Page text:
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Charlie Trotter RIP

Charlie Trotter RIP
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  • Post #31 - November 8th, 2013, 3:29 pm
    Post #31 - November 8th, 2013, 3:29 pm Post #31 - November 8th, 2013, 3:29 pm
    Appears they are waiting for toxicology results.
  • Post #32 - November 9th, 2013, 9:54 am
    Post #32 - November 9th, 2013, 9:54 am Post #32 - November 9th, 2013, 9:54 am
    Here's a published source for that. It's the expected and standard process at this point.
  • Post #33 - November 9th, 2013, 10:17 am
    Post #33 - November 9th, 2013, 10:17 am Post #33 - November 9th, 2013, 10:17 am
    Chef Cantu at Moto is asking anyone who worked for Trotter to IM him (I'm sure other methods would be ok as well) as they are working on a database of Chef Trotters alum. If you know anyone, please pass that along.
  • Post #34 - November 18th, 2013, 9:54 am
    Post #34 - November 18th, 2013, 9:54 am Post #34 - November 18th, 2013, 9:54 am
    Hi,

    This is Homaru Cantu's project to create a Trotter Family Tree. It is still a work in progress.

    Regards,
    Cathy2

    "You'll be remembered long after you're dead if you make good gravy, mashed potatoes and biscuits." -- Nathalie Dupree
    Facebook, Twitter, Greater Midwest Foodways, Road Food 2012: Podcast
  • Post #35 - November 25th, 2013, 12:44 pm
    Post #35 - November 25th, 2013, 12:44 pm Post #35 - November 25th, 2013, 12:44 pm
    Medical examiner: Chef Charlie Trotter died of a stroke

    http://www.chicagotribune.com/news/loca ... 6117.story
    Cookingblahg.blogspot.com
  • Post #36 - November 25th, 2013, 1:50 pm
    Post #36 - November 25th, 2013, 1:50 pm Post #36 - November 25th, 2013, 1:50 pm
    "Neither drugs nor alcohol contributed to his death," he said. "Additionally, there is no scientific evidence to indicate that recent travel contributed to his death, though there was evidence of a prior stroke.”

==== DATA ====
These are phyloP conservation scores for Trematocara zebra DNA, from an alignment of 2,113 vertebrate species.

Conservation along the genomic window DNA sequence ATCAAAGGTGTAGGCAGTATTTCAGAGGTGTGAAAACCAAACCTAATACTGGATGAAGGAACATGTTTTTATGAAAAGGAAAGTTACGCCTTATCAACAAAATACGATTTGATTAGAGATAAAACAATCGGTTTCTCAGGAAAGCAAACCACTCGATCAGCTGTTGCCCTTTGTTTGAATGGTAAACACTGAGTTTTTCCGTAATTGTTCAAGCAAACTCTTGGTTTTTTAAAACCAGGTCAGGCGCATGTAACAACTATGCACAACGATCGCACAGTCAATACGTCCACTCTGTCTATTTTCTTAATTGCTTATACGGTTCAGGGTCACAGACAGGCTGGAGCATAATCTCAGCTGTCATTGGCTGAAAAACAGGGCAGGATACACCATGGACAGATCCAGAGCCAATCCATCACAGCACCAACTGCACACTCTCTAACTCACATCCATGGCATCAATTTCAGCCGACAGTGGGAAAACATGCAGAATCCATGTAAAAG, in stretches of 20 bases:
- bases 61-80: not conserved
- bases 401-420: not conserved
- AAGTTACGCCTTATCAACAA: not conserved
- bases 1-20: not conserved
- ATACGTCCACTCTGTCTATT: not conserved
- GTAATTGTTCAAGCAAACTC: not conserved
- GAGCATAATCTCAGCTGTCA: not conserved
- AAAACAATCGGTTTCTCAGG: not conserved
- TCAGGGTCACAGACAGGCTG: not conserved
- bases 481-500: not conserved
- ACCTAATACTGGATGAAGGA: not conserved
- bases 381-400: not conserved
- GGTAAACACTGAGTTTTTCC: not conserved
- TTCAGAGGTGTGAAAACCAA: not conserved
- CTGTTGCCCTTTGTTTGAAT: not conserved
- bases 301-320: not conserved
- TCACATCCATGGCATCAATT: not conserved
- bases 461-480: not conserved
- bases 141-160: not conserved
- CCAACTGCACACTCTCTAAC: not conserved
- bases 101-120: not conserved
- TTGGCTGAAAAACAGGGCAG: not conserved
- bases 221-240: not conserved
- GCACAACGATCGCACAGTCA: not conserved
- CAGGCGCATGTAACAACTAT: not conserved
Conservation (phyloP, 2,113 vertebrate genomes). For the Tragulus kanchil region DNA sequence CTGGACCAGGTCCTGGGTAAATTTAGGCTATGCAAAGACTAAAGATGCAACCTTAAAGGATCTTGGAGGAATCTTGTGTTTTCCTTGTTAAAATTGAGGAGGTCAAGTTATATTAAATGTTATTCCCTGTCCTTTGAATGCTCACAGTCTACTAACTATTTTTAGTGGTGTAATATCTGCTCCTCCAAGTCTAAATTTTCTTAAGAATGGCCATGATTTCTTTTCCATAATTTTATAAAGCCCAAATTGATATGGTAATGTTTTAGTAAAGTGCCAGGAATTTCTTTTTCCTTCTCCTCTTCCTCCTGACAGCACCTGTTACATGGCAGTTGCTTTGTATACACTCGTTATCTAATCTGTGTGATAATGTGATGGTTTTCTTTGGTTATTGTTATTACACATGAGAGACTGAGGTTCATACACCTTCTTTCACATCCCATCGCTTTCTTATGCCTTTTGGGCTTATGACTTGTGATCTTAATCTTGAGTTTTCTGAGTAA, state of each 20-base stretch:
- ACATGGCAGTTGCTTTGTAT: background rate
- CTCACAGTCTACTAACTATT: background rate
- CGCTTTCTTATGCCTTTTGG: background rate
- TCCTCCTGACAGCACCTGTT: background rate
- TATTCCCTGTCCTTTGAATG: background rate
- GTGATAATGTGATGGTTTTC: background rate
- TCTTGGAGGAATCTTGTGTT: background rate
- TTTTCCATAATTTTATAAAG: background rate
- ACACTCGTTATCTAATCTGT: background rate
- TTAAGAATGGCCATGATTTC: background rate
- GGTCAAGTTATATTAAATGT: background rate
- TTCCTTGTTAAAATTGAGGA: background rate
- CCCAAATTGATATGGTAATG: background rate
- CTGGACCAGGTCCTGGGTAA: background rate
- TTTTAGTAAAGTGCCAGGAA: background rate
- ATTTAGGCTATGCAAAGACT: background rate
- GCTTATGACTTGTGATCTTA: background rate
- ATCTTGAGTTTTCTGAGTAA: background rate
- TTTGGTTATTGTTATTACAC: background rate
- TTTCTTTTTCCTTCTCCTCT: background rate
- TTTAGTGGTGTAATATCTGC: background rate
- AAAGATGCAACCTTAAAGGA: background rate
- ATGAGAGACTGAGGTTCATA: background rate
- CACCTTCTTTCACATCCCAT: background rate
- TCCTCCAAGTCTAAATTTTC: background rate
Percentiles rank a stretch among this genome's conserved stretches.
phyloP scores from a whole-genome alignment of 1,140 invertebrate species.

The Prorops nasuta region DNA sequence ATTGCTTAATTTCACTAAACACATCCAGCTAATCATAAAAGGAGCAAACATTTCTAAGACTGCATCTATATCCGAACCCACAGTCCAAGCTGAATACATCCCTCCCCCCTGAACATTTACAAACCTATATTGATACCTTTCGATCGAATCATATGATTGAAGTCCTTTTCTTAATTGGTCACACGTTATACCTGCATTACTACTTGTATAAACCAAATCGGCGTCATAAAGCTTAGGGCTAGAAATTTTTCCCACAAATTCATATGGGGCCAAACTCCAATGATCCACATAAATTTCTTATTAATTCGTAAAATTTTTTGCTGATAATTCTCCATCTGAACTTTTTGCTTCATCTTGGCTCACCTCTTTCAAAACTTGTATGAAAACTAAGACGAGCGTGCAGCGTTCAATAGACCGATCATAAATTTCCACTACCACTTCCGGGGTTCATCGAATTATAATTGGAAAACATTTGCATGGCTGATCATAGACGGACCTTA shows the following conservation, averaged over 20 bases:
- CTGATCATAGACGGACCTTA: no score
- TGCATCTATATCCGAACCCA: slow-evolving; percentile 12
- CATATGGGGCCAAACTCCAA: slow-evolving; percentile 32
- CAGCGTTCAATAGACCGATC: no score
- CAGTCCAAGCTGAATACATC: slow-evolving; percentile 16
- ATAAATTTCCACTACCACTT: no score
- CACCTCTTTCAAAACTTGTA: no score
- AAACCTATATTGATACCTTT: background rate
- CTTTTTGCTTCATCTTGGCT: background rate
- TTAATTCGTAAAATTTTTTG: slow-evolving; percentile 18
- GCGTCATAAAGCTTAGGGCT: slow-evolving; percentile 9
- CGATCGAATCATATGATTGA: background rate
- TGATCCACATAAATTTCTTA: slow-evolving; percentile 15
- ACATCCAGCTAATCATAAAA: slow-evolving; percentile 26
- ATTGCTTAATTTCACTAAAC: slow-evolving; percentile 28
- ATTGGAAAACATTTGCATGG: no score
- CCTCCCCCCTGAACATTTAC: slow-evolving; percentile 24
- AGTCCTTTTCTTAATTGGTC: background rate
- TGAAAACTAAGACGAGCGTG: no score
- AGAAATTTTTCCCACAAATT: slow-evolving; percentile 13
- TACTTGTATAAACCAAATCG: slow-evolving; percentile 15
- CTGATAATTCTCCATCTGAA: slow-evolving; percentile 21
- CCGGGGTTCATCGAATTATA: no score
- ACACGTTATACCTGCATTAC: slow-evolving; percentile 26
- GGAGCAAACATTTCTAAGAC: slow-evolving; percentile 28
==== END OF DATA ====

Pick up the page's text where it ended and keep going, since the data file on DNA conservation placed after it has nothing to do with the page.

• Post #37 - November 26th, 2013, 4:49 pm
    Post #37 - November 26th, 2013, 4:49 pm Post #37 - November 26th, 2013, 4:49 pm
    Emeril Lagasse showed up for the funeral. Any other chefs?
    What disease did cured ham actually have?
  • Post #38 - November 26th, 2013, 5:10 pm
    Post #38 - November 26th, 2013, 5:10 pm Post #38 - November 26th, 2013, 5:10 pm
    Elfin wrote:Emeril Lagasse showed up for the funeral. Any other chefs?

    Monica Eng wrote an article listing a number of chefs who attended Trotter's funeral, including one who flew in from Australia. This article can be found somewhere on WBEZ's website.

    Regards,
    Cathy2

    "You'll be remembered long after you're dead if you make good gravy, mashed potatoes and biscuits." -- Nathalie Dupree
    Facebook, Twitter, Greater Midwest Foodways, Road Food 2012: Podcast
  • Post #39 - November 26th, 2013, 10:53 pm
    Post #39 - November 26th, 2013, 10:53 pm Post #39 - November 26th, 2013, 10:53 pm
    WBEZ coverage of Charlie Trotter's funeral.
    “Assuredly it is a great accomplishment to be a novelist, but it is no mediocre glory to be a cook.” -- Alexandre Dumas

    "I give you Chicago. It is no London and Harvard. It is not Paris and buttermilk. It is American in every chitling and sparerib. It is alive from tail to snout." -- H.L. Mencken
  • Post #40 - November 27th, 2013, 10:34 am
    Post #40 - November 27th, 2013, 10:34 am Post #40 - November 27th, 2013, 10:34 am
    GAF wrote:I remember when some years ago I ate at Trotters with my wife. She had the vegetable menu which was absolutely perfect. I had the excellent chef's menu, and I mentioned to the waitress after I finished a fish dish that it had been a little overcooked for my taste (not enough to send back, but enough to mention). The menu continued, and as well were leaving Charlie came up to us with a collection of his cookbooks (signed) as an apology.

    He kept himself to the same high standards that he kept his employees.

    Jean Blanchet, Grant Achatz, and Charlie Trotter are the chefs who created Chicago as a global culinary destination.


    I will save my Banchet and Achatz memories for another time, but with Trotter it was a tale of two meals.